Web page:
What Does Corned Beef Taste Like? – The Ultimate Guide

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Most famous for being used in Reuben sandwiches and for traditional meals like corned beef and cabbage, corned beef is a delicious type of meat that not everyone has had the chance to try.

The name corned beef is related to the German language and to the Irish history of the food.

‘Corned’ comes from a German word used to describe the process used to make this type of beef, which involves curing the meat in coarse salt before brining it in liquid and spices.

For anyone unfamiliar with corned beef, it can seem daunting with a name that doesn’t give anything away. Simply put, it’s a cut of beef (typically brisket or top round) that has been salt-cured or brined in a salt solution with pickling spices.

So, what does corned beef taste like? Peppercorn, mustard seeds, bay leaves, and coriander are the traditional spices used in the brining solution for corned beef, so bright peppery notes are the dominating flavors of corned beef. Because of the fatty nature of the meat, it also has a deep umami flavor with a subtle sweetness.

Join us as we tackle the flavor and taste of the classic Reuben sandwich accompaniment, corned beef!


After being cured and spiced, corned beef is naturally very salty. This doesn’t always come through in the finished food, though.

How salty the meat is depends on how you prepare it. The main ways to enjoy corned beef are boiled, slow-cooked, and baked. They all have a different effect on the taste.

Traditionally, corned beef was always boiled. This is also the best way to leech a lot of salt from the meat.

Slow-cooking is a close second, depending on the liquid you may cook it in, while baked meat stays fairly salty because the outside of the meat cooks more quickly than the inside and holds the juices in.

The meat also brines (or sometimes boils) in the same type of spice mixture used to transform cucumbers into pickles.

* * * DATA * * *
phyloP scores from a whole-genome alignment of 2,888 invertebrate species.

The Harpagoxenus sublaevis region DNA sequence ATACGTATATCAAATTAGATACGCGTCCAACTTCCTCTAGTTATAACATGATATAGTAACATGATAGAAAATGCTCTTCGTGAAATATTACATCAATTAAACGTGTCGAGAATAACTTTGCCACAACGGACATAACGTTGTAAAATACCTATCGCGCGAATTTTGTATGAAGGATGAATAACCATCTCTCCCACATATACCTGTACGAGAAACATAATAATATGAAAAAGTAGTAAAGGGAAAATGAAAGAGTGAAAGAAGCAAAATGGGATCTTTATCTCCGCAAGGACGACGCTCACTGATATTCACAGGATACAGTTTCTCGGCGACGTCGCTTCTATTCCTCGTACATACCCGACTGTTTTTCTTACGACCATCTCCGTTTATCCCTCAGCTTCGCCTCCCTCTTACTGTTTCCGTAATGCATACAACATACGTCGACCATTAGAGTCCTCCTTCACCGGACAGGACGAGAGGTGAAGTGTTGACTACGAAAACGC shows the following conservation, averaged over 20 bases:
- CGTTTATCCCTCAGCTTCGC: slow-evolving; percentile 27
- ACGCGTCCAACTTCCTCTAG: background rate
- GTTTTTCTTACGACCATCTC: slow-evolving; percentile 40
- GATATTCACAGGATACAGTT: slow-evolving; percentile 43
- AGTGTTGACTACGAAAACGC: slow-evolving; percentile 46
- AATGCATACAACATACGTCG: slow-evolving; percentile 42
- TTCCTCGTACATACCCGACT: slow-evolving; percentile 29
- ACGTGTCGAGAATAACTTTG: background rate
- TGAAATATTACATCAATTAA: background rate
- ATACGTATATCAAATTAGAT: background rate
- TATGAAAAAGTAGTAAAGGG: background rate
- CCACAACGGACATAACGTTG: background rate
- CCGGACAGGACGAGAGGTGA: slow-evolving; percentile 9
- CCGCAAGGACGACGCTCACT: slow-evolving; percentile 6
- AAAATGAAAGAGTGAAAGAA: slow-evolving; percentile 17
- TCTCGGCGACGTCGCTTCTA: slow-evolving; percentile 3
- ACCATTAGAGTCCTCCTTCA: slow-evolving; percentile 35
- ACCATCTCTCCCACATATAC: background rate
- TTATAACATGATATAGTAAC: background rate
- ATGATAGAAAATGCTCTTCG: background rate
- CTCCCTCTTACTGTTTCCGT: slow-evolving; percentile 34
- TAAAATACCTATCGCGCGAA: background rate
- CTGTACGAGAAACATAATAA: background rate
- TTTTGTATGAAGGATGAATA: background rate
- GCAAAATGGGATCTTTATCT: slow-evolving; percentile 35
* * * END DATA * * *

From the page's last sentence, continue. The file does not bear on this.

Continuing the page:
Peppercorns are prominent in this, giving the meat a subtle peppery flavor. Other components of this spice mix that infuse into the meat are mustard seeds, bay leaves, and coriander.

The soft fat in the cuts of meat used to make corned beef also lends some wonderful umami and subtly sweet flavors to the meat.  


While there are a variety of ways to prepare corned beef that can have an effect on the texture, corned beef is always soft. Not necessarily mushy, but a lot softer than you would expect a large cut of beef to be. 

Have you ever had meat that has been slow-cooked for a very long time? Fall-off-the bone, cut-it-with-your-fork tenderness?

Yup, that’s the texture of corned beef. Of course, it’s slightly firmer if served cold, but in general, this is a wonderfully tender meat that lends itself well to many preparations.

Because of the cut of meat used you don’t really have any unwanted gristle or veins in your meat.

While the meat is generally fatty, it is soft fat that melts with cooking. If you want to avoid the texture of the fat as much as possible, it’s best to boil the meat as much of the fat renders out into the water.

The tenderness of corned beef is above other types of beef. This is because it’s achieved using a combination of methods.

The way the meat is cured, the way it’s cooked, and the way corned beef is served all converge to showcase the succulent tenderness of this meat.

Common Preparations

While corned beef is a versatile food, there are a few ways you will see it commonly prepared. They are going to be either whole pieces of meat or a dish like corned beef hash which is often sold canned.

Differences between fresh and canned corned beef will be discussed in the next section.

Corned beef is mainly cooked via either boiling, baking, or slow cooking. The traditional Irish meal of corned beef and cabbage which is often eaten around St. Patrick’s day is a great example of cooking the meat by boiling it.

When you boil corned beef, it helps remove much of the salt from the meat. It also helps keep the meat from drying out and can help remove excess fat.